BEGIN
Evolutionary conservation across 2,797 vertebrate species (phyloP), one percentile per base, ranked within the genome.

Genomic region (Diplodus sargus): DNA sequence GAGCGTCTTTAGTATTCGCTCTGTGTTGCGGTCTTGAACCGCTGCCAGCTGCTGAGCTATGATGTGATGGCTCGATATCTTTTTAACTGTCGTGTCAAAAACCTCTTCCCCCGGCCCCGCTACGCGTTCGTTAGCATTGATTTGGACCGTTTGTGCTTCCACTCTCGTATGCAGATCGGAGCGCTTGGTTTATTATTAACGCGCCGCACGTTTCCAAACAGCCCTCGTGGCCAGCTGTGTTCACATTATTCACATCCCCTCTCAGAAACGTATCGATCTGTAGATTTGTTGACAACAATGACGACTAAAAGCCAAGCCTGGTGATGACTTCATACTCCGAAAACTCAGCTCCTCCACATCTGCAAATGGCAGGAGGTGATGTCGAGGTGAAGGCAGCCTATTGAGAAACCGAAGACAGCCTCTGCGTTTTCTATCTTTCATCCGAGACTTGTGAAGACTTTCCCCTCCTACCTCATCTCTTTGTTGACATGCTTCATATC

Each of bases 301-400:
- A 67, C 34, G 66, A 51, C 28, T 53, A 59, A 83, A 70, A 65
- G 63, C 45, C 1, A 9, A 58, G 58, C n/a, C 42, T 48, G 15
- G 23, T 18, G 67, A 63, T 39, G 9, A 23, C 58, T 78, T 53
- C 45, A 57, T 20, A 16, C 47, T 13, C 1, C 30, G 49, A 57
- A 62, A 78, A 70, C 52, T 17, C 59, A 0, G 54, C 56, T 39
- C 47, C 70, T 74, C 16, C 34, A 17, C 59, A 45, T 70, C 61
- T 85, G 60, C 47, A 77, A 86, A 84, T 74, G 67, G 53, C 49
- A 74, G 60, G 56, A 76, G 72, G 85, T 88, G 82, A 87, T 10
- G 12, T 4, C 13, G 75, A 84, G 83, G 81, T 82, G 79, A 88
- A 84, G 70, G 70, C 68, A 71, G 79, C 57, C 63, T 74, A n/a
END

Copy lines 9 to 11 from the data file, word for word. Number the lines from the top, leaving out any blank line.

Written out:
- C 47, C 70, T 74, C 16, C 34, A 17, C 59, A 45, T 70, C 61
- T 85, G 60, C 47, A 77, A 86, A 84, T 74, G 67, G 53, C 49
- A 74, G 60, G 56, A 76, G 72, G 85, T 88, G 82, A 87, T 10